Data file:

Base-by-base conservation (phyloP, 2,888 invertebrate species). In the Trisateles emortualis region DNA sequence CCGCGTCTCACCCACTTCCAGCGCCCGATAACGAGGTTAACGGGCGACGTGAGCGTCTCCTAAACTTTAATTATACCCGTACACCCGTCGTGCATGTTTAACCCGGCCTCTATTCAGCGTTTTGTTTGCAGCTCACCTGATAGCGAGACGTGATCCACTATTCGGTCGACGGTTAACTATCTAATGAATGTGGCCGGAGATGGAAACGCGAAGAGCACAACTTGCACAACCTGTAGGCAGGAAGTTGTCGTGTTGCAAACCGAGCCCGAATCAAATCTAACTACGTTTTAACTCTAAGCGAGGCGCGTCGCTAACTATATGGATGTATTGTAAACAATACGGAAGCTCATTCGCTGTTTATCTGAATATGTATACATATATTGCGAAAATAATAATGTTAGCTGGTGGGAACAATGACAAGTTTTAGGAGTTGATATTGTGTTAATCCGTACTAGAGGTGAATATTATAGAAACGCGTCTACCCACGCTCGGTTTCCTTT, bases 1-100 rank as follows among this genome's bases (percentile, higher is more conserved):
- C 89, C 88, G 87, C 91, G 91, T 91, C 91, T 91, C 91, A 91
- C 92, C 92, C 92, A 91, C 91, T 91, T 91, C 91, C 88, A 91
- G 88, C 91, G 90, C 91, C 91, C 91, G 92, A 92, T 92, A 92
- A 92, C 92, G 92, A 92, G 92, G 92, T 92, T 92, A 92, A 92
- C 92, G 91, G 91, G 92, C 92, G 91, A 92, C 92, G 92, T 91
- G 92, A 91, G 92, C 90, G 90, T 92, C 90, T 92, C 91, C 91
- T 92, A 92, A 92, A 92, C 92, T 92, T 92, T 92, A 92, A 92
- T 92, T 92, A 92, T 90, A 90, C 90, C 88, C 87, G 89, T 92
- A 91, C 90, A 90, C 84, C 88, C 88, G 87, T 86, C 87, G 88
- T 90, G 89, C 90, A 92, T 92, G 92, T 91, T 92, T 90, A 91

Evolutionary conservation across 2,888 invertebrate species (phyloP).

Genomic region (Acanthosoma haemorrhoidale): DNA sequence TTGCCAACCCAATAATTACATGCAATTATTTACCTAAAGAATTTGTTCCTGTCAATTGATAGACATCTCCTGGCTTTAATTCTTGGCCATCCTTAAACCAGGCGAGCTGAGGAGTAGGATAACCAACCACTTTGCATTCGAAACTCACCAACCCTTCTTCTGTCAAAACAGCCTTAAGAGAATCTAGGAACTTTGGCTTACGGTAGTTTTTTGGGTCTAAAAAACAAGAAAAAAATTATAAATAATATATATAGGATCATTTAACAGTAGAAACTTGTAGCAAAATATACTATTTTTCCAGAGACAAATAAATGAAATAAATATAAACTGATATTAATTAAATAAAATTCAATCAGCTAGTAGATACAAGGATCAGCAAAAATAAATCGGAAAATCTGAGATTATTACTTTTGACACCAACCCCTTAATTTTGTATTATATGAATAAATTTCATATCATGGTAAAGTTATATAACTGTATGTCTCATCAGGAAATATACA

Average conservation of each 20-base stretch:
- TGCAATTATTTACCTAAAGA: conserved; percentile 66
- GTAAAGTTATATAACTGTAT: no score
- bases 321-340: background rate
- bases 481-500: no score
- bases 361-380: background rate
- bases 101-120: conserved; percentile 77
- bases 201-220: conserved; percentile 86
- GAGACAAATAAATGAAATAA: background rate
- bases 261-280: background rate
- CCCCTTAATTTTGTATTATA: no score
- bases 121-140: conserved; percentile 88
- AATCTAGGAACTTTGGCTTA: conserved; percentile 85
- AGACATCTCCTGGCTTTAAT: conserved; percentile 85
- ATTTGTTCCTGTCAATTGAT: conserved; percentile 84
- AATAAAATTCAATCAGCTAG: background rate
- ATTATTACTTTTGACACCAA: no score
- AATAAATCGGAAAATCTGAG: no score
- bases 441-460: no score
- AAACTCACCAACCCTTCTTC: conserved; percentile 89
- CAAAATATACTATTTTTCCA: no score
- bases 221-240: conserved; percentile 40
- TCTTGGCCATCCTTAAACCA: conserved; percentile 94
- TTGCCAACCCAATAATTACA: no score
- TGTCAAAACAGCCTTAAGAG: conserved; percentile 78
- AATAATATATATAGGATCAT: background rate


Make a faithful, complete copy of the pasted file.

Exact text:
Base-by-base conservation (phyloP, 2,888 invertebrate species). In the Trisateles emortualis region DNA sequence CCGCGTCTCACCCACTTCCAGCGCCCGATAACGAGGTTAACGGGCGACGTGAGCGTCTCCTAAACTTTAATTATACCCGTACACCCGTCGTGCATGTTTAACCCGGCCTCTATTCAGCGTTTTGTTTGCAGCTCACCTGATAGCGAGACGTGATCCACTATTCGGTCGACGGTTAACTATCTAATGAATGTGGCCGGAGATGGAAACGCGAAGAGCACAACTTGCACAACCTGTAGGCAGGAAGTTGTCGTGTTGCAAACCGAGCCCGAATCAAATCTAACTACGTTTTAACTCTAAGCGAGGCGCGTCGCTAACTATATGGATGTATTGTAAACAATACGGAAGCTCATTCGCTGTTTATCTGAATATGTATACATATATTGCGAAAATAATAATGTTAGCTGGTGGGAACAATGACAAGTTTTAGGAGTTGATATTGTGTTAATCCGTACTAGAGGTGAATATTATAGAAACGCGTCTACCCACGCTCGGTTTCCTTT, bases 1-100 rank as follows among this genome's bases (percentile, higher is more conserved):
- C 89, C 88, G 87, C 91, G 91, T 91, C 91, T 91, C 91, A 91
- C 92, C 92, C 92, A 91, C 91, T 91, T 91, C 91, C 88, A 91
- G 88, C 91, G 90, C 91, C 91, C 91, G 92, A 92, T 92, A 92
- A 92, C 92, G 92, A 92, G 92, G 92, T 92, T 92, A 92, A 92
- C 92, G 91, G 91, G 92, C 92, G 91, A 92, C 92, G 92, T 91
- G 92, A 91, G 92, C 90, G 90, T 92, C 90, T 92, C 91, C 91
- T 92, A 92, A 92, A 92, C 92, T 92, T 92, T 92, A 92, A 92
- T 92, T 92, A 92, T 90, A 90, C 90, C 88, C 87, G 89, T 92
- A 91, C 90, A 90, C 84, C 88, C 88, G 87, T 86, C 87, G 88
- T 90, G 89, C 90, A 92, T 92, G 92, T 91, T 92, T 90, A 91

Evolutionary conservation across 2,888 invertebrate species (phyloP).

Genomic region (Acanthosoma haemorrhoidale): DNA sequence TTGCCAACCCAATAATTACATGCAATTATTTACCTAAAGAATTTGTTCCTGTCAATTGATAGACATCTCCTGGCTTTAATTCTTGGCCATCCTTAAACCAGGCGAGCTGAGGAGTAGGATAACCAACCACTTTGCATTCGAAACTCACCAACCCTTCTTCTGTCAAAACAGCCTTAAGAGAATCTAGGAACTTTGGCTTACGGTAGTTTTTTGGGTCTAAAAAACAAGAAAAAAATTATAAATAATATATATAGGATCATTTAACAGTAGAAACTTGTAGCAAAATATACTATTTTTCCAGAGACAAATAAATGAAATAAATATAAACTGATATTAATTAAATAAAATTCAATCAGCTAGTAGATACAAGGATCAGCAAAAATAAATCGGAAAATCTGAGATTATTACTTTTGACACCAACCCCTTAATTTTGTATTATATGAATAAATTTCATATCATGGTAAAGTTATATAACTGTATGTCTCATCAGGAAATATACA

Average conservation of each 20-base stretch:
- TGCAATTATTTACCTAAAGA: conserved; percentile 66
- GTAAAGTTATATAACTGTAT: no score
- bases 321-340: background rate
- bases 481-500: no score
- bases 361-380: background rate
- bases 101-120: conserved; percentile 77
- bases 201-220: conserved; percentile 86
- GAGACAAATAAATGAAATAA: background rate
- bases 261-280: background rate
- CCCCTTAATTTTGTATTATA: no score
- bases 121-140: conserved; percentile 88
- AATCTAGGAACTTTGGCTTA: conserved; percentile 85
- AGACATCTCCTGGCTTTAAT: conserved; percentile 85
- ATTTGTTCCTGTCAATTGAT: conserved; percentile 84
- AATAAAATTCAATCAGCTAG: background rate
- ATTATTACTTTTGACACCAA: no score
- AATAAATCGGAAAATCTGAG: no score
- bases 441-460: no score
- AAACTCACCAACCCTTCTTC: conserved; percentile 89
- CAAAATATACTATTTTTCCA: no score
- bases 221-240: conserved; percentile 40
- TCTTGGCCATCCTTAAACCA: conserved; percentile 94
- TTGCCAACCCAATAATTACA: no score
- TGTCAAAACAGCCTTAAGAG: conserved; percentile 78
- AATAATATATATAGGATCAT: background rate